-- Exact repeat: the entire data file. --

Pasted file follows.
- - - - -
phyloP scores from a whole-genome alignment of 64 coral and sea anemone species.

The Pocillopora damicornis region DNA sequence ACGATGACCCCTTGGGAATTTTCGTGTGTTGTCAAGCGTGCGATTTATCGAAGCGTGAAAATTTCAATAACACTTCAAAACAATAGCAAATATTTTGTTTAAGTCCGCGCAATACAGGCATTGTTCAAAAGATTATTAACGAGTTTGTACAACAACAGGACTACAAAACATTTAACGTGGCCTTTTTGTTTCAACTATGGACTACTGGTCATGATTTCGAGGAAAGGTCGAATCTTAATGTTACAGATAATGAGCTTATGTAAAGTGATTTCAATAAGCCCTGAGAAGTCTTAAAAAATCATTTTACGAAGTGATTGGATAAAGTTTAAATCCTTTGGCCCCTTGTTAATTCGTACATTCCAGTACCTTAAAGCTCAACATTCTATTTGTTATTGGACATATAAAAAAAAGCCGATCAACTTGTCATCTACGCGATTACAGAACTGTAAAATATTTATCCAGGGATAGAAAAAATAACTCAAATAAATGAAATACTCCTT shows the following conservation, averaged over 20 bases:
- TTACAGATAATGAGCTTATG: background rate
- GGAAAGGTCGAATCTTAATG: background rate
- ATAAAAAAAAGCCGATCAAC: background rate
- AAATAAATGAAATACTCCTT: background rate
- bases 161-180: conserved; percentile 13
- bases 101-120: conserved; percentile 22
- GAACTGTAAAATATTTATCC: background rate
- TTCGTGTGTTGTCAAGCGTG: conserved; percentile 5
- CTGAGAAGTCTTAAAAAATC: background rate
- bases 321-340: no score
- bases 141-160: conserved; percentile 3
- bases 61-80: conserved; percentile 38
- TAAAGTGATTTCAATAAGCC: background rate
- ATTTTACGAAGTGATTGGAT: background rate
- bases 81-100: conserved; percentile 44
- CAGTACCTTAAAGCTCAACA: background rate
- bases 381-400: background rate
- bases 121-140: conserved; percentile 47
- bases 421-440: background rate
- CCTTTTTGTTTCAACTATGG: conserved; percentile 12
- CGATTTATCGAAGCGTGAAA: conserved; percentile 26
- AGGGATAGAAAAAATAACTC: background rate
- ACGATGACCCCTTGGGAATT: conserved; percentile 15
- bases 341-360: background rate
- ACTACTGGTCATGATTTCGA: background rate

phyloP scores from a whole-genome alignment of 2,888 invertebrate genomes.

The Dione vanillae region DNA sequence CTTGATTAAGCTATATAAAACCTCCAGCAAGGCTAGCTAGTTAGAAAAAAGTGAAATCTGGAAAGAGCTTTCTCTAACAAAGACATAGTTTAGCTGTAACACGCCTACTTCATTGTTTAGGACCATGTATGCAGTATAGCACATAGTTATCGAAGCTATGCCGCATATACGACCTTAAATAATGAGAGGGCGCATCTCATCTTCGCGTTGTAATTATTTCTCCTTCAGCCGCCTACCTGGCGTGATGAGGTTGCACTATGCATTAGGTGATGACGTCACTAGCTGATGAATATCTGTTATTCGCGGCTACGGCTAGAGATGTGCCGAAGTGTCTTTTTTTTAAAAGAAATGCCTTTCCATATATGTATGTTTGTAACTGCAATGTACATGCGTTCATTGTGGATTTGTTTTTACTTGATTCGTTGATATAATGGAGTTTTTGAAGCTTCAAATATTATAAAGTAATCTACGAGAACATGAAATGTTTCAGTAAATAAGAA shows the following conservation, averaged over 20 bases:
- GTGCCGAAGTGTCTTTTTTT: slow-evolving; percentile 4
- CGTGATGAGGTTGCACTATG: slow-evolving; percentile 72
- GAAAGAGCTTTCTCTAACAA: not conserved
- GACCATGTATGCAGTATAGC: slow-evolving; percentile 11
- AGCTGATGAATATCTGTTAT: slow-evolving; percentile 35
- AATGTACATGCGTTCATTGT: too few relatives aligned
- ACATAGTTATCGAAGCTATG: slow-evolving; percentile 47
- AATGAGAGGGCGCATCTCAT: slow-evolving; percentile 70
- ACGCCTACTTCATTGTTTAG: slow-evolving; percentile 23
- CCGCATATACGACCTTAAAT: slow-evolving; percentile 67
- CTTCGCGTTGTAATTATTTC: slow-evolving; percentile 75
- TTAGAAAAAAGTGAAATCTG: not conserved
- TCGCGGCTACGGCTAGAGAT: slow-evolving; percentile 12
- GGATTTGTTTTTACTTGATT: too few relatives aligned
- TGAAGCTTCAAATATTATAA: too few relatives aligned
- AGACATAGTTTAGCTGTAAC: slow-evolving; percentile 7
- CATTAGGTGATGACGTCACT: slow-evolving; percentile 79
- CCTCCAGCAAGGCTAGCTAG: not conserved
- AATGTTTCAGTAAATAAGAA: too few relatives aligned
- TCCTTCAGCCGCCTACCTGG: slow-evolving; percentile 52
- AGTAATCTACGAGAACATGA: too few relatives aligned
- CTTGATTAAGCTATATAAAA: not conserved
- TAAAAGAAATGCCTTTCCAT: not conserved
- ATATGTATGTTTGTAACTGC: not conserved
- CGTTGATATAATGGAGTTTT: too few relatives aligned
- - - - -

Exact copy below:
phyloP scores from a whole-genome alignment of 64 coral and sea anemone species.

The Pocillopora damicornis region DNA sequence ACGATGACCCCTTGGGAATTTTCGTGTGTTGTCAAGCGTGCGATTTATCGAAGCGTGAAAATTTCAATAACACTTCAAAACAATAGCAAATATTTTGTTTAAGTCCGCGCAATACAGGCATTGTTCAAAAGATTATTAACGAGTTTGTACAACAACAGGACTACAAAACATTTAACGTGGCCTTTTTGTTTCAACTATGGACTACTGGTCATGATTTCGAGGAAAGGTCGAATCTTAATGTTACAGATAATGAGCTTATGTAAAGTGATTTCAATAAGCCCTGAGAAGTCTTAAAAAATCATTTTACGAAGTGATTGGATAAAGTTTAAATCCTTTGGCCCCTTGTTAATTCGTACATTCCAGTACCTTAAAGCTCAACATTCTATTTGTTATTGGACATATAAAAAAAAGCCGATCAACTTGTCATCTACGCGATTACAGAACTGTAAAATATTTATCCAGGGATAGAAAAAATAACTCAAATAAATGAAATACTCCTT shows the following conservation, averaged over 20 bases:
- TTACAGATAATGAGCTTATG: background rate
- GGAAAGGTCGAATCTTAATG: background rate
- ATAAAAAAAAGCCGATCAAC: background rate
- AAATAAATGAAATACTCCTT: background rate
- bases 161-180: conserved; percentile 13
- bases 101-120: conserved; percentile 22
- GAACTGTAAAATATTTATCC: background rate
- TTCGTGTGTTGTCAAGCGTG: conserved; percentile 5
- CTGAGAAGTCTTAAAAAATC: background rate
- bases 321-340: no score
- bases 141-160: conserved; percentile 3
- bases 61-80: conserved; percentile 38
- TAAAGTGATTTCAATAAGCC: background rate
- ATTTTACGAAGTGATTGGAT: background rate
- bases 81-100: conserved; percentile 44
- CAGTACCTTAAAGCTCAACA: background rate
- bases 381-400: background rate
- bases 121-140: conserved; percentile 47
- bases 421-440: background rate
- CCTTTTTGTTTCAACTATGG: conserved; percentile 12
- CGATTTATCGAAGCGTGAAA: conserved; percentile 26
- AGGGATAGAAAAAATAACTC: background rate
- ACGATGACCCCTTGGGAATT: conserved; percentile 15
- bases 341-360: background rate
- ACTACTGGTCATGATTTCGA: background rate

phyloP scores from a whole-genome alignment of 2,888 invertebrate genomes.

The Dione vanillae region DNA sequence CTTGATTAAGCTATATAAAACCTCCAGCAAGGCTAGCTAGTTAGAAAAAAGTGAAATCTGGAAAGAGCTTTCTCTAACAAAGACATAGTTTAGCTGTAACACGCCTACTTCATTGTTTAGGACCATGTATGCAGTATAGCACATAGTTATCGAAGCTATGCCGCATATACGACCTTAAATAATGAGAGGGCGCATCTCATCTTCGCGTTGTAATTATTTCTCCTTCAGCCGCCTACCTGGCGTGATGAGGTTGCACTATGCATTAGGTGATGACGTCACTAGCTGATGAATATCTGTTATTCGCGGCTACGGCTAGAGATGTGCCGAAGTGTCTTTTTTTTAAAAGAAATGCCTTTCCATATATGTATGTTTGTAACTGCAATGTACATGCGTTCATTGTGGATTTGTTTTTACTTGATTCGTTGATATAATGGAGTTTTTGAAGCTTCAAATATTATAAAGTAATCTACGAGAACATGAAATGTTTCAGTAAATAAGAA shows the following conservation, averaged over 20 bases:
- GTGCCGAAGTGTCTTTTTTT: slow-evolving; percentile 4
- CGTGATGAGGTTGCACTATG: slow-evolving; percentile 72
- GAAAGAGCTTTCTCTAACAA: not conserved
- GACCATGTATGCAGTATAGC: slow-evolving; percentile 11
- AGCTGATGAATATCTGTTAT: slow-evolving; percentile 35
- AATGTACATGCGTTCATTGT: too few relatives aligned
- ACATAGTTATCGAAGCTATG: slow-evolving; percentile 47
- AATGAGAGGGCGCATCTCAT: slow-evolving; percentile 70
- ACGCCTACTTCATTGTTTAG: slow-evolving; percentile 23
- CCGCATATACGACCTTAAAT: slow-evolving; percentile 67
- CTTCGCGTTGTAATTATTTC: slow-evolving; percentile 75
- TTAGAAAAAAGTGAAATCTG: not conserved
- TCGCGGCTACGGCTAGAGAT: slow-evolving; percentile 12
- GGATTTGTTTTTACTTGATT: too few relatives aligned
- TGAAGCTTCAAATATTATAA: too few relatives aligned
- AGACATAGTTTAGCTGTAAC: slow-evolving; percentile 7
- CATTAGGTGATGACGTCACT: slow-evolving; percentile 79
- CCTCCAGCAAGGCTAGCTAG: not conserved
- AATGTTTCAGTAAATAAGAA: too few relatives aligned
- TCCTTCAGCCGCCTACCTGG: slow-evolving; percentile 52
- AGTAATCTACGAGAACATGA: too few relatives aligned
- CTTGATTAAGCTATATAAAA: not conserved
- TAAAAGAAATGCCTTTCCAT: not conserved
- ATATGTATGTTTGTAACTGC: not conserved
- CGTTGATATAATGGAGTTTT: too few relatives aligned